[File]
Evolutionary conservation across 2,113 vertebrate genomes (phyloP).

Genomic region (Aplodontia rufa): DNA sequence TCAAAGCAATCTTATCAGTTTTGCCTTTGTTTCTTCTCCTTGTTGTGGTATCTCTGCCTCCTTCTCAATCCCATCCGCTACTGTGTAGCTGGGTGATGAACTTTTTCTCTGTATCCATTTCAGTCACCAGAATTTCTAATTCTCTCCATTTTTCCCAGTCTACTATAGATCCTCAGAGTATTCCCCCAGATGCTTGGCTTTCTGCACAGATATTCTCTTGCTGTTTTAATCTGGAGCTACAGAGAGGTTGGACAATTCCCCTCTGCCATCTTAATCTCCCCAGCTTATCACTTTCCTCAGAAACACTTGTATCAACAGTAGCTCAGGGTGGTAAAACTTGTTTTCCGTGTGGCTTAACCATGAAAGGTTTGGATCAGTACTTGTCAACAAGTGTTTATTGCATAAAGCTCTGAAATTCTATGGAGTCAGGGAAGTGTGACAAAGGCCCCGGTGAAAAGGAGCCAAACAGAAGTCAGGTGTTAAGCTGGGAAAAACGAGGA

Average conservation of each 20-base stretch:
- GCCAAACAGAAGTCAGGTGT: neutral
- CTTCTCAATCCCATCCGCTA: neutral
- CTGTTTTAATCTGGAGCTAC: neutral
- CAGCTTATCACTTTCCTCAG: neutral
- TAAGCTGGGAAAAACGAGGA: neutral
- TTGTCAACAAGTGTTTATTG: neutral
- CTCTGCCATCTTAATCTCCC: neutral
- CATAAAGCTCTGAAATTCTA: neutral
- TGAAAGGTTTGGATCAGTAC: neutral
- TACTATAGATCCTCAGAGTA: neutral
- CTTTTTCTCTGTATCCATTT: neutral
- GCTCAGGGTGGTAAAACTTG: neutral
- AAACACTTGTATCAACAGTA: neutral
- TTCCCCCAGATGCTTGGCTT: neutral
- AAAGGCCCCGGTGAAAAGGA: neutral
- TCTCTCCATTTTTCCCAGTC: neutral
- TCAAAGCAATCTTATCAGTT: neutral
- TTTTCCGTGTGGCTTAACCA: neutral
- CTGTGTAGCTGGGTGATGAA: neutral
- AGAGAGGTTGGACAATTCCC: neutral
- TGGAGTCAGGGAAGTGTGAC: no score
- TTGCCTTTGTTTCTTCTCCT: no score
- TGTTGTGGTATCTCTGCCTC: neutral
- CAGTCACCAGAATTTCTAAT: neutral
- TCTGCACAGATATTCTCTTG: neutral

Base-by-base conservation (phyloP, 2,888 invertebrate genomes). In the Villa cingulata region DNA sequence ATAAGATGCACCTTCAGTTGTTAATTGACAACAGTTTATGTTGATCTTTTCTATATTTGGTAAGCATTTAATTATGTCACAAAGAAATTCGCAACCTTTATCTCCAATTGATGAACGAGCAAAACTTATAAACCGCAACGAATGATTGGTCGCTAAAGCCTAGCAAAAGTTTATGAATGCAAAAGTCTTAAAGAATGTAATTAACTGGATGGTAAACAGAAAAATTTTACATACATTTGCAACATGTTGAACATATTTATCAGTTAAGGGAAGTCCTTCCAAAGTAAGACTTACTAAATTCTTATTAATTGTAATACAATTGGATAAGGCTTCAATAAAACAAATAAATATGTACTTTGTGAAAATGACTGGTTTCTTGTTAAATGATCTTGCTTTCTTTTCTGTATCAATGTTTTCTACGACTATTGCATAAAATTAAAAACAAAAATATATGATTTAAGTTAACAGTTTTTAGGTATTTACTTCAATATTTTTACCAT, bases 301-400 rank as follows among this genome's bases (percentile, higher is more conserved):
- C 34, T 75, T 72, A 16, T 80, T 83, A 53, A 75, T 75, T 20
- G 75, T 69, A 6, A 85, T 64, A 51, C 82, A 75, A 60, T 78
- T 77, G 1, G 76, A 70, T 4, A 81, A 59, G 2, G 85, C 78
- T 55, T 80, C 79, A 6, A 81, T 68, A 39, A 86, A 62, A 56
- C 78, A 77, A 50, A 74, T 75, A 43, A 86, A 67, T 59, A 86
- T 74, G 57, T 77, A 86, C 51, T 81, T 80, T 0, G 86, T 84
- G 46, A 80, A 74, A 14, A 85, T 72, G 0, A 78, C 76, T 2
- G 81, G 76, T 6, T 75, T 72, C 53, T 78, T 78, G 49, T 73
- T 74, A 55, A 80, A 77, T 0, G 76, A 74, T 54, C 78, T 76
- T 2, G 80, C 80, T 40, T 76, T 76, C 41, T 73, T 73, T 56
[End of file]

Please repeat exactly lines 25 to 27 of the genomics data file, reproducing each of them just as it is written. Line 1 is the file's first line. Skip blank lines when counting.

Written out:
- TTGCCTTTGTTTCTTCTCCT: no score
- TGTTGTGGTATCTCTGCCTC: neutral
- CAGTCACCAGAATTTCTAAT: neutral